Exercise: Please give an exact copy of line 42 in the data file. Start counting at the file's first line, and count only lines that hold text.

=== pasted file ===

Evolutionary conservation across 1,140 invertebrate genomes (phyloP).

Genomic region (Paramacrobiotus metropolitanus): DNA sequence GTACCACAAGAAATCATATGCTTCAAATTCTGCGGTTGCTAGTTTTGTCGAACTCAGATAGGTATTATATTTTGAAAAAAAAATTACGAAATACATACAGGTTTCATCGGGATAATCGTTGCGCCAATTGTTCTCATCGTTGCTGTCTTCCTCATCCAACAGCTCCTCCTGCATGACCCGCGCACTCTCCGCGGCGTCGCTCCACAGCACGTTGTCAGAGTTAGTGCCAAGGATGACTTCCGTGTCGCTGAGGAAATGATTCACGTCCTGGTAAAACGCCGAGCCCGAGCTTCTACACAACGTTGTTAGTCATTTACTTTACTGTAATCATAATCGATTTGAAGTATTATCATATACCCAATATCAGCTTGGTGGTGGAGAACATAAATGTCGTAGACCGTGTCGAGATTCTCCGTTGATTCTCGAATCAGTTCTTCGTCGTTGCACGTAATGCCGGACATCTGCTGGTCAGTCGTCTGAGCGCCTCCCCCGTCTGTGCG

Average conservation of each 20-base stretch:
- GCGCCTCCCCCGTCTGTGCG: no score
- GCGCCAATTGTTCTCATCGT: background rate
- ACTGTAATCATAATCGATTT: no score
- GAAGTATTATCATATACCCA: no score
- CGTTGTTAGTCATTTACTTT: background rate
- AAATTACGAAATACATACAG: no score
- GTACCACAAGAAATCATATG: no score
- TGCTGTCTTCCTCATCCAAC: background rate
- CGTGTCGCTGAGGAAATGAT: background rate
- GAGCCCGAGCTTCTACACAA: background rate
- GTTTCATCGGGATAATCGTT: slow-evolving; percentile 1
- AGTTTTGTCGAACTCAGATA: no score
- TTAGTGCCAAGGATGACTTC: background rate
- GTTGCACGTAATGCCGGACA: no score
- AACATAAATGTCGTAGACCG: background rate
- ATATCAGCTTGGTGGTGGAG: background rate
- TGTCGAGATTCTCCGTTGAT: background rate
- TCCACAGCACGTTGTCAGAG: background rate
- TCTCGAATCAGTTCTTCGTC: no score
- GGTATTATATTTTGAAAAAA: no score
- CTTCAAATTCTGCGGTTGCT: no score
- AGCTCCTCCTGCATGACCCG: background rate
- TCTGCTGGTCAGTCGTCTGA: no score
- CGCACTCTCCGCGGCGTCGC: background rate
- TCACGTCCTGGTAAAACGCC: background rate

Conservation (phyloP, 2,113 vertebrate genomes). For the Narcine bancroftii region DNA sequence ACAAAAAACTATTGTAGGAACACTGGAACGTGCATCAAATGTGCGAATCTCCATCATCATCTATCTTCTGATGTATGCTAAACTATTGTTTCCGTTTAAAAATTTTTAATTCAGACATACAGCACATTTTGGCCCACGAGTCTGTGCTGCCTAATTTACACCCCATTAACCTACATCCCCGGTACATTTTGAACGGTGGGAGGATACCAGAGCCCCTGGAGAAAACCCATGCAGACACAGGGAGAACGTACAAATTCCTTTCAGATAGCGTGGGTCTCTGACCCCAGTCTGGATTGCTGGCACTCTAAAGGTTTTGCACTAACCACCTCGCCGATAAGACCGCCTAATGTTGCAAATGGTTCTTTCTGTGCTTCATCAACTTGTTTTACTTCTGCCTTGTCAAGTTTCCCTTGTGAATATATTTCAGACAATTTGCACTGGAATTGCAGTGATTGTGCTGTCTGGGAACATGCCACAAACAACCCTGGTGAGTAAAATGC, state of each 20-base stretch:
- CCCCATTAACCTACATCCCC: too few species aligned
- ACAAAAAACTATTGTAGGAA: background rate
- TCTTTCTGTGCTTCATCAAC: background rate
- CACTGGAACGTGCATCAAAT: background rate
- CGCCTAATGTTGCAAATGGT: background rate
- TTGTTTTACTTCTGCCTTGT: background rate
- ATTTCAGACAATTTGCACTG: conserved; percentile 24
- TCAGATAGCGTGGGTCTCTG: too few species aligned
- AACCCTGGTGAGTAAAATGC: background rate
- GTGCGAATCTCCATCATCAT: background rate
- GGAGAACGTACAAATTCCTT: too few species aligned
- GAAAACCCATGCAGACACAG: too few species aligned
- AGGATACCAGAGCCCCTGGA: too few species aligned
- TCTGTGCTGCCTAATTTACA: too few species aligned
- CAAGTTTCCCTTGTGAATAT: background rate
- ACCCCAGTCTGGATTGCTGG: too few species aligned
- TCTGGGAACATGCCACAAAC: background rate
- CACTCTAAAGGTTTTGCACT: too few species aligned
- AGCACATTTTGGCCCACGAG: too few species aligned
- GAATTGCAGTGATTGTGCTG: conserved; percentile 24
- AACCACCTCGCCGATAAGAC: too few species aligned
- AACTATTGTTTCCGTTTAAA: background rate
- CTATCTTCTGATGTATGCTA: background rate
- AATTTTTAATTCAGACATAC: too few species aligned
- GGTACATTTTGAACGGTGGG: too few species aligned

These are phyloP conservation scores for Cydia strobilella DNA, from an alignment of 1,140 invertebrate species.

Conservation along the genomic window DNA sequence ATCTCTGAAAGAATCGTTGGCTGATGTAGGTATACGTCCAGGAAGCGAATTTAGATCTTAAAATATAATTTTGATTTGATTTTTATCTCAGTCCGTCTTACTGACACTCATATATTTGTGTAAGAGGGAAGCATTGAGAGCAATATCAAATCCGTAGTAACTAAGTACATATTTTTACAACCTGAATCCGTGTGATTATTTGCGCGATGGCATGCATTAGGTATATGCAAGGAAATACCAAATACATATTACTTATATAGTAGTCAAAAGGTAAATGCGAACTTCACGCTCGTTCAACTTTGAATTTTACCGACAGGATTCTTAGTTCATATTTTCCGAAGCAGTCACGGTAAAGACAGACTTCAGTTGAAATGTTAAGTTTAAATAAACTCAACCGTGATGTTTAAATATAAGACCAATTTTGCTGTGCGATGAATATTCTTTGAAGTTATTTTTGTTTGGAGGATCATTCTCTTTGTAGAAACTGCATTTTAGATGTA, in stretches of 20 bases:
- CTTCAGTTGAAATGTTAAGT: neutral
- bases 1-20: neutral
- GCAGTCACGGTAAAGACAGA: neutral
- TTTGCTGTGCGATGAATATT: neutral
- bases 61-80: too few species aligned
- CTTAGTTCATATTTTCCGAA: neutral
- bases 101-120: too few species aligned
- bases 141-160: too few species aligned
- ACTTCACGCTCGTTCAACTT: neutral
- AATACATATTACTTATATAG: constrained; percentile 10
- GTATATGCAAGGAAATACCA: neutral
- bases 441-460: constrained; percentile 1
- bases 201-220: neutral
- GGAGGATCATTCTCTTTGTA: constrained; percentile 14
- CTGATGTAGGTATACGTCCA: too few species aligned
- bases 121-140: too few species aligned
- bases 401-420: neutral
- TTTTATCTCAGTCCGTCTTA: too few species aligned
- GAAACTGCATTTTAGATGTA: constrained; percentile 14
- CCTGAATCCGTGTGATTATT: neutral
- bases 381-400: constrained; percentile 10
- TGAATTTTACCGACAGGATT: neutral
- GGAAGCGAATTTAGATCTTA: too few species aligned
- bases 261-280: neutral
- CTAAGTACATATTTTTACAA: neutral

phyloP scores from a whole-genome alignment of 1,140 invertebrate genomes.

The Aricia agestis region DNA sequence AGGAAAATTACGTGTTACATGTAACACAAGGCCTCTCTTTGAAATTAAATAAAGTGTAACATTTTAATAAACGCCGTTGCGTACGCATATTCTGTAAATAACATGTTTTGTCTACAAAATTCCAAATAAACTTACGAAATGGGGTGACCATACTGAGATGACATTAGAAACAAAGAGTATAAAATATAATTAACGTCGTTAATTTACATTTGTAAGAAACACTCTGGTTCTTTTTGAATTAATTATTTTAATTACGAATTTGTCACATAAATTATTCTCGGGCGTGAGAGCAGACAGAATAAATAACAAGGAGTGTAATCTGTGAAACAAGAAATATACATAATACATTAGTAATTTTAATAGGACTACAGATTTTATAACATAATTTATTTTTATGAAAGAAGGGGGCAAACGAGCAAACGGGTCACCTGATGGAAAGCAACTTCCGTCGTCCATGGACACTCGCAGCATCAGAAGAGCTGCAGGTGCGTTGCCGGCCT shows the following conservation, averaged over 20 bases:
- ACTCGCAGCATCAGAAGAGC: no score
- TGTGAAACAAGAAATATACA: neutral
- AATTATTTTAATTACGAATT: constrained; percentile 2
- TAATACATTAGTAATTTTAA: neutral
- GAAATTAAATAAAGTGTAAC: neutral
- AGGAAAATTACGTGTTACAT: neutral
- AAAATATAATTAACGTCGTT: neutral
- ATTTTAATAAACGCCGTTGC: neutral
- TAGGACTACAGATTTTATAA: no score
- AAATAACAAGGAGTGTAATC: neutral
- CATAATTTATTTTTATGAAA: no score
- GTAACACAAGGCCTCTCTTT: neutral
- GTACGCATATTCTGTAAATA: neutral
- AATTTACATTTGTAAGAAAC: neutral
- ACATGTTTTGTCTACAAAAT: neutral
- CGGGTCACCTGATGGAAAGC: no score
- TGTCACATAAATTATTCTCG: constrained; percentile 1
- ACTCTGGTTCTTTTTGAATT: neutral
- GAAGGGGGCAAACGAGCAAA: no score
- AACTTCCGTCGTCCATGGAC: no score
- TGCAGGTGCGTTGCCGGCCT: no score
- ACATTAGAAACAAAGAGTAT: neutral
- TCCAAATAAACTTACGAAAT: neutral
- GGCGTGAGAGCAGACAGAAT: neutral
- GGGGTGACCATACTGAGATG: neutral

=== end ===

- AGGATACCAGAGCCCCTGGA: too few species aligned